Last month, I visited the Great American Train Expo at the Empire State Plaza. The train show features working models and layouts of various train sets. For hobbyists, there are also train ephemera and memorabilia from popular lines, so you can really have fun at these events.
As I arrived at the train show, I saw a hardcover book on one of the display tables. It was a book entitled A Handbook of Railway Photography, authored by Roger Siviter, and it expressed several techniques and options on getting that awesome locomotive photo. You know … more than just a click and a shoot.
Yeah, five minutes into the train show and I’m already pulling my wallet out. “I’d like to purchase this,” I said to the vendor.
“It’s not for sale, sir.”
Wait, the one item in the entire expo that isn’t for sale and it’s a 35-year-old book that I want to buy?
“It’s part of a raffle, sir. If you buy raffle tickets, they’ll pull names and numbers throughout the show and you could win the book.”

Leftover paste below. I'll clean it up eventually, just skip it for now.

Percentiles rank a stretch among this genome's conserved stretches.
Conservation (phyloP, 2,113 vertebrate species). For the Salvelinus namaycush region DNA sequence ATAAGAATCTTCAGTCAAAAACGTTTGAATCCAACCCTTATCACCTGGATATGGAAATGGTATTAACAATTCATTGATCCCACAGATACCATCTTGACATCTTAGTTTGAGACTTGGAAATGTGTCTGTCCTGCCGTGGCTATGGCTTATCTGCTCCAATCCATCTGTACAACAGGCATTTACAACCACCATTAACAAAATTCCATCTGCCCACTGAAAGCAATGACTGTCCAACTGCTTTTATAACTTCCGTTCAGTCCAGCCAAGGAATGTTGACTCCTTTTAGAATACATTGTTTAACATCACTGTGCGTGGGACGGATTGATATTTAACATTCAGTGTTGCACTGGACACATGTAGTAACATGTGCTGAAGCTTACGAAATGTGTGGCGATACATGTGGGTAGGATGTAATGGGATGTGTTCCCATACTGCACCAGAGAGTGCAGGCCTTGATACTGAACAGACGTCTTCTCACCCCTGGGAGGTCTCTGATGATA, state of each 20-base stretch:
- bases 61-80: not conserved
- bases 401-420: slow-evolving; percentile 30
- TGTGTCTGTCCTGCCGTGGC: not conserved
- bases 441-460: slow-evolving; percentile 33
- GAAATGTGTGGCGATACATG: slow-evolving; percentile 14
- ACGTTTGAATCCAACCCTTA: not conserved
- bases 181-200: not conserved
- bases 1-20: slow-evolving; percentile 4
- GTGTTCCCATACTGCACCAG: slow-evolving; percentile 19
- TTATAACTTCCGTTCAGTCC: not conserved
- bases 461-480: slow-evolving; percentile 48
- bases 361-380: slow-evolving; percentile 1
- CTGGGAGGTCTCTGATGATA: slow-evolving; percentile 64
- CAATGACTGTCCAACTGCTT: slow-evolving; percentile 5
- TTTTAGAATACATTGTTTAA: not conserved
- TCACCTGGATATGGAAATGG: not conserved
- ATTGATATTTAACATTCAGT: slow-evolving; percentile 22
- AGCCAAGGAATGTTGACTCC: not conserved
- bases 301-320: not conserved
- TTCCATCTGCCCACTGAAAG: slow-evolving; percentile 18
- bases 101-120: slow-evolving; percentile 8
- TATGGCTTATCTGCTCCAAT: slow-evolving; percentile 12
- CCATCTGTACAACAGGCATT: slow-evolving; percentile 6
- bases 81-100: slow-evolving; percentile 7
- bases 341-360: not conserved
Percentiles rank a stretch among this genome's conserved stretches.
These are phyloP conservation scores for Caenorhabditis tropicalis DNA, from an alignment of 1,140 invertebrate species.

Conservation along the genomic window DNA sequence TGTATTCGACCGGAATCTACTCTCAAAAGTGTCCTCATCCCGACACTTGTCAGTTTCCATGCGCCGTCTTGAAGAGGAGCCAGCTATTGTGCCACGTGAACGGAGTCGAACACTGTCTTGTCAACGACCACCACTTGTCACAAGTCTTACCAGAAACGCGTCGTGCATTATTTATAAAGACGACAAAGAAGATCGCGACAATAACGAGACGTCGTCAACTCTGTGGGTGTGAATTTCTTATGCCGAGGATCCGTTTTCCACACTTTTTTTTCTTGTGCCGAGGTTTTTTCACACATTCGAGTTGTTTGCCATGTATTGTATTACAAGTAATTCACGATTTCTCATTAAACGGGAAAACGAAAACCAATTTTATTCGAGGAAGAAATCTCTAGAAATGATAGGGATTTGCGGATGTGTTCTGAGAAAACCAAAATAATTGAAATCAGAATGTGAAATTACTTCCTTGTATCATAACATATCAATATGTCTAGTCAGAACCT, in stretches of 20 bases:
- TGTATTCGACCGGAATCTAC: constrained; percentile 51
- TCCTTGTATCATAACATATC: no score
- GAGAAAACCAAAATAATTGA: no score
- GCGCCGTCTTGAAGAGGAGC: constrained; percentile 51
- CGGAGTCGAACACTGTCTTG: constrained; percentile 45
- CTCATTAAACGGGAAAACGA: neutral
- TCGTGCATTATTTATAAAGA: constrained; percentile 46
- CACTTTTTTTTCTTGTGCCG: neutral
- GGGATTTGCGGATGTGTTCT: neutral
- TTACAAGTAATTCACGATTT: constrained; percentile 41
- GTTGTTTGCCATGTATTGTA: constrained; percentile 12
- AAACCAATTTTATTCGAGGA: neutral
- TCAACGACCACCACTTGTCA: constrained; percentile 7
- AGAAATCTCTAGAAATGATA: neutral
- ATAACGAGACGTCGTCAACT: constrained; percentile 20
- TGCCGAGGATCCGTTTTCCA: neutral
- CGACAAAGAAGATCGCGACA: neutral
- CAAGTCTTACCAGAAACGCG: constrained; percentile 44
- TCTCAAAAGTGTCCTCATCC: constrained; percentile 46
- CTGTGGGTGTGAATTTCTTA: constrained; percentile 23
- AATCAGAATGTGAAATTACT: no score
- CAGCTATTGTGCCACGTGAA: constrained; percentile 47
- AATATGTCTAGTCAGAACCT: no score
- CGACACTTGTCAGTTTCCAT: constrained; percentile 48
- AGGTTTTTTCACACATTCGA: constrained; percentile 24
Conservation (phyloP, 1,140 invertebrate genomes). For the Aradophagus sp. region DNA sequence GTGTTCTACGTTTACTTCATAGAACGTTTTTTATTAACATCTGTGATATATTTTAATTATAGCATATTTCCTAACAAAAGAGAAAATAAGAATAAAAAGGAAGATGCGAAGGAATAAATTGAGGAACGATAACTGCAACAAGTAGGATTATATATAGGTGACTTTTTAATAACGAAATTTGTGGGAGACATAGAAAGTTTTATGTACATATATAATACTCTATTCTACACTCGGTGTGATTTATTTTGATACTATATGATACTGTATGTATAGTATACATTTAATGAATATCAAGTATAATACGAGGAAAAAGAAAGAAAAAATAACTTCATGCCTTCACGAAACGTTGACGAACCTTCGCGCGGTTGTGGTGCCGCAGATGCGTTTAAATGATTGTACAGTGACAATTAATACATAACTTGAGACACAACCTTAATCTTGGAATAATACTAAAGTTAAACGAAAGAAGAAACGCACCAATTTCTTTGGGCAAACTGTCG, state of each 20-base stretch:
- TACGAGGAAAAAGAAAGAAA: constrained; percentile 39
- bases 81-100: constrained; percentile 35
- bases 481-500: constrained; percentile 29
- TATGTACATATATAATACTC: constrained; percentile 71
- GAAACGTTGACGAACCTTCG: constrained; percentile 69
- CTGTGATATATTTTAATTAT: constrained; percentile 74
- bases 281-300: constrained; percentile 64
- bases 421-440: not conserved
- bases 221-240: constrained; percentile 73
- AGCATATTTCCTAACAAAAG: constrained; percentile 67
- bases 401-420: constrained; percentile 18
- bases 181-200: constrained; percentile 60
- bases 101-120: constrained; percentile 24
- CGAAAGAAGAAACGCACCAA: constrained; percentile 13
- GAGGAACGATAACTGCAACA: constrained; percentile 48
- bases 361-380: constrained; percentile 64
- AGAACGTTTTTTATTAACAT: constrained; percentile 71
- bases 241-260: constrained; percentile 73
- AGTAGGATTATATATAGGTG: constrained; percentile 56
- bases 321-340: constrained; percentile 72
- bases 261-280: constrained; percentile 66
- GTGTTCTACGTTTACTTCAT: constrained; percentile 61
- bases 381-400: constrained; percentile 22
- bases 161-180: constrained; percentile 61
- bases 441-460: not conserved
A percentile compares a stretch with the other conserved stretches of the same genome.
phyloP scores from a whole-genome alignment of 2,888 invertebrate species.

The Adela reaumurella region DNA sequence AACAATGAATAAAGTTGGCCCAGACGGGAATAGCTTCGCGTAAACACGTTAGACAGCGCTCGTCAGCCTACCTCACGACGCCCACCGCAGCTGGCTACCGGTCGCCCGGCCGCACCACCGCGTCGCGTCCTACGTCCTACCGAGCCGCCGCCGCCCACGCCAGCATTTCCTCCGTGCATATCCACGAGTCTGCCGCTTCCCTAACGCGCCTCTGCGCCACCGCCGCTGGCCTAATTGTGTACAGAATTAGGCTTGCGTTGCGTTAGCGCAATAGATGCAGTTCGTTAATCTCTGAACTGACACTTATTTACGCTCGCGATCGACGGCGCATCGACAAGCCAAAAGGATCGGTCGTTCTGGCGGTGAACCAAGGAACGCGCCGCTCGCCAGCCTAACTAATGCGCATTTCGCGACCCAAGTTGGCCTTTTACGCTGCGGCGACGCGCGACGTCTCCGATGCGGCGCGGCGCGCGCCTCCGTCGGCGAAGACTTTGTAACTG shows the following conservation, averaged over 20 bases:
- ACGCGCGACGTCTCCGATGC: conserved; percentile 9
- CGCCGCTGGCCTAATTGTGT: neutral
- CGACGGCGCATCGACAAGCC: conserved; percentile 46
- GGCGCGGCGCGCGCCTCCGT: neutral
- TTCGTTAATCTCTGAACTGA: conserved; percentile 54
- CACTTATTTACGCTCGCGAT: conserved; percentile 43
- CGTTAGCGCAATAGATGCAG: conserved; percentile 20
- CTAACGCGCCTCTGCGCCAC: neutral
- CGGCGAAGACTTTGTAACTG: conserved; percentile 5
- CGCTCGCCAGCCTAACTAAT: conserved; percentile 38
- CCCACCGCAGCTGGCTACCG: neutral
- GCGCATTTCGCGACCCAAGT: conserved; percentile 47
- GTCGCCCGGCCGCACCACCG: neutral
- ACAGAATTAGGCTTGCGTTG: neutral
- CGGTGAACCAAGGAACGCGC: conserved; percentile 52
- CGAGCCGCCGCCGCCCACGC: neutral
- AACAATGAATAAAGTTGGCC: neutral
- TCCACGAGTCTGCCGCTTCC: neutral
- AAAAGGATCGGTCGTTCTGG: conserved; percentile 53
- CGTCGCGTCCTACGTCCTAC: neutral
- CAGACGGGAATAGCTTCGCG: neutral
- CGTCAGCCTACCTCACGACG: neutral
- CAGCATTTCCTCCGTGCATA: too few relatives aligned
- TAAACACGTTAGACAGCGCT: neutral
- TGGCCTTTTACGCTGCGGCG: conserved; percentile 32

Yeah, not with my luck. Trust me, I couldn’t pick the winner in a one-horse race.
But I had an idea.
Every book has an ISBN number, the International Standard Book Number. it’s an alphanumeric reference code that helps to organize books by publisher and author and title. I took a picture of the 10-digit ISBN number, walked around the train expo for a few hours, then went home.
Now where in the name of A. Philip Randolph am I going to find this book? (By the way, A. Philip Randolph was the organizer of the Brotherhood of Sleeping Car Porters, one of the first union organizations for men of color.)
Just for the hell of it, I punched in the ISBN number in my Amazon webpage. By the way, trivia buffs, a 10-digit ISBN number means that the book was issued before 2007, when the current 13-digit ISBN format was established.
So … apparently way back in the day, before Amazon Prime and The Marvelous Mrs. Maisel and Alexas and whatnot, Amazon used to sell books. I think they still do sell books, but …
So I ordered the book, and a couple of weeks later, it arrived at my doorstep.
So next year, whether it’s the Canadian Pacific Holiday Train or some woodland steam-powered tourist locomotive, I’m going to use this book to help me get an awesome train photo.
Amazing what you can find on Amazon these days … so long as you have an ISBN number.